A task-based AGI is an AGI intended to follow a series of human-originated orders, with these orders each being of limited scope—“satisficing” in the sense that they can be accomplished using bounded amounts of effort and resources (as opposed to the goals being more and more fulfillable using more and more effort).
In Bostrom’s typology, this is termed a “Genie”. It contrasts with a “Sovereign” AGI that acts autonomously in the pursuit of long-term real-world goals.
Building a safe Task AGI might be easier than building a safe Sovereign for the following reasons:
A Task AGI can be “online”; the AGI can potentially query the user before and during Task performance. (Assuming an ambiguous situation arises, and is successfully identified as ambiguous.)
A Task AGI can potentially be limited in various ways, since a Task AGI doesn’t need to be as powerful as possible in order to accomplish its limited-scope Tasks. A Sovereign would presumably engage in all-out self-improvement. (This isn’t to say Task AGIs would automatically not self-improve, only that it’s possible in principle to limit the power of a Task AGI to only the level required to do the targeted Tasks, if the associated safety problems can be solved.)
Tasks, by assumption, are limited in scope—they can be accomplished and done, inside some limited region of space and time, using some limited amount of effort which is then complete. (To gain this advantage, a state of Task accomplishment should not go higher and higher in preference as more and more effort is expended on it open-endedly.)
Assuming that users can figure out intended goals for the AGI that are valuable and pivotal, the identification problem for describing what constitutes a safe performance of that Task, might be simpler than giving the AGI a complete description of normativity in general. That is, the problem of communicating to an AGI an adequate description of “cure cancer” (without killing patients or causing other side effects), while still difficult, might be simpler than an adequate description of all normative value. Task AGIs fall on the narrow side of Ambitious vs. narrow value learning.
Relative to the problem of building a Sovereign, trying to build a Task AGI instead might step down the problem from “impossibly difficult” to “insanely difficult”, while still maintaining enough power in the AI to perform pivotal acts.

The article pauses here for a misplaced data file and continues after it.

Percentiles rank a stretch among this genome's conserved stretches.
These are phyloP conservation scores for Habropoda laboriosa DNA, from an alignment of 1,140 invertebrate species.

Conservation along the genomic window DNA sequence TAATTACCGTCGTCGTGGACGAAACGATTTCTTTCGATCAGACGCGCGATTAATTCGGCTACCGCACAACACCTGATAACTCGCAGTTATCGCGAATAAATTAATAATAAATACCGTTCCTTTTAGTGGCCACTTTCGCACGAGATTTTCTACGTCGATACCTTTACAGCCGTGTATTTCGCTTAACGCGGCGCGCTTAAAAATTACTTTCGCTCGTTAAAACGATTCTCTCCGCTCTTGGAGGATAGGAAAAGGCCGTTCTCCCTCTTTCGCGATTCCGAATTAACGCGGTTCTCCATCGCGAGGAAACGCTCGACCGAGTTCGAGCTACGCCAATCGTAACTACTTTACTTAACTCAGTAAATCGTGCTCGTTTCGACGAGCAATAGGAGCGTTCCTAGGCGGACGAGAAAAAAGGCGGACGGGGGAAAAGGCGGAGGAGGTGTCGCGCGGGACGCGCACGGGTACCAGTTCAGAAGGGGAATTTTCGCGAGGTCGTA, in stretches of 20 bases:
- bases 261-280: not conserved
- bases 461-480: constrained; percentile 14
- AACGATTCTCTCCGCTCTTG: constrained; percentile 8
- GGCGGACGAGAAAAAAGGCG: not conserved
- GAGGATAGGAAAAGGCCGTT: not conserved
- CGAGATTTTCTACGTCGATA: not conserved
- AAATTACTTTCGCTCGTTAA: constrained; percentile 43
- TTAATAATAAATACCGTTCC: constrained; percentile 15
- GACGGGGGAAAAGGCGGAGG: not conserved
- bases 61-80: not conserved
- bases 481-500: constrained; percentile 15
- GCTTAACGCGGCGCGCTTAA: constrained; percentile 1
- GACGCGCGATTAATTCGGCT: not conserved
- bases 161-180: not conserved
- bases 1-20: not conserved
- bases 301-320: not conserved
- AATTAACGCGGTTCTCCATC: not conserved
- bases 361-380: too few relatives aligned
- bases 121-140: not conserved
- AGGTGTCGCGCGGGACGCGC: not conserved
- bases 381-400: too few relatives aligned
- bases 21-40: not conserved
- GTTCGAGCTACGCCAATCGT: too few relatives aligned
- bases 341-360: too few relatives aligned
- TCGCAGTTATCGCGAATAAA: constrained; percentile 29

The obvious disadvantage of a Task AGI is moral hazard—it may tempt the users in ways that a Sovereign would not. A Sovereign has moral hazard chiefly during the development phase, when the programmers and users are perhaps not yet in a position of special relative power. A Task AGI has ongoing moral hazard as it is used.
Eliezer Yudkowsky has suggested that people only confront many important problems in value alignment when they are thinking about Sovereigns, but that at the same time, Sovereigns may be impossibly hard in practice. Yudkowsky advocates that people think about Sovereigns first and list out all the associated issues before stepping down their thinking to Task AGIs, because thinking about Task AGIs may result in premature pruning, while thinking about Sovereigns is more likely to generate a complete list of problems that can then be checked against particular Task AGI approaches to see if those problems have become any easier.
Three distinguished subtypes of Task AGI are these:
Oracles, an AI that is intended to only answer questions, possibly from some restricted question set.
Known-algorithm AIs, which are not self-modifying or very weakly self-modifying, such that their algorithms and representations are mostly known and mostly stable.
Behaviorist Genies, which are meant to not model human minds or model them in only very limited ways, while having great material understanding (e.g., potentially the ability to invent and deploy nanotechnology).
The problem of making a safe genie invokes numerous subtopics such as low impact, mild optimization, and conservatism as well as numerous standard AGI safety problems like reflective stability and safe identification of intended goals.
(See here for a separate page on open problems in Task AGI safety that might be ready for current research.)
Some further problems beyond those appearing in the page above are:
Oracle utility functions (that make the Oracle not wish to leave its box or optimize its programmers)
Effable optimization (the opposite of cognitive uncontainability)
Explaining things to programmers without putting the programmers inside an argmax for how well you are ‘explaining’ things to them
- Behaviorist genie
An advanced agent that’s forbidden to model minds in too much detail.
- Epistemic exclusion
How would you build an AI that, no matter what else it learned about the world, never knew or wanted to know what was inside your basement?
- Open subproblems in aligning a Task-based AGI
Open research problems, especially ones we can model today, in building an AGI that can “paint all cars pink” without turning its future light cone into pink-painted cars.
- Low impact
The open problem of having an AI carry out tasks in ways that cause minimum side effects and change as little of the rest of the universe as possible.
- Conservative concept boundary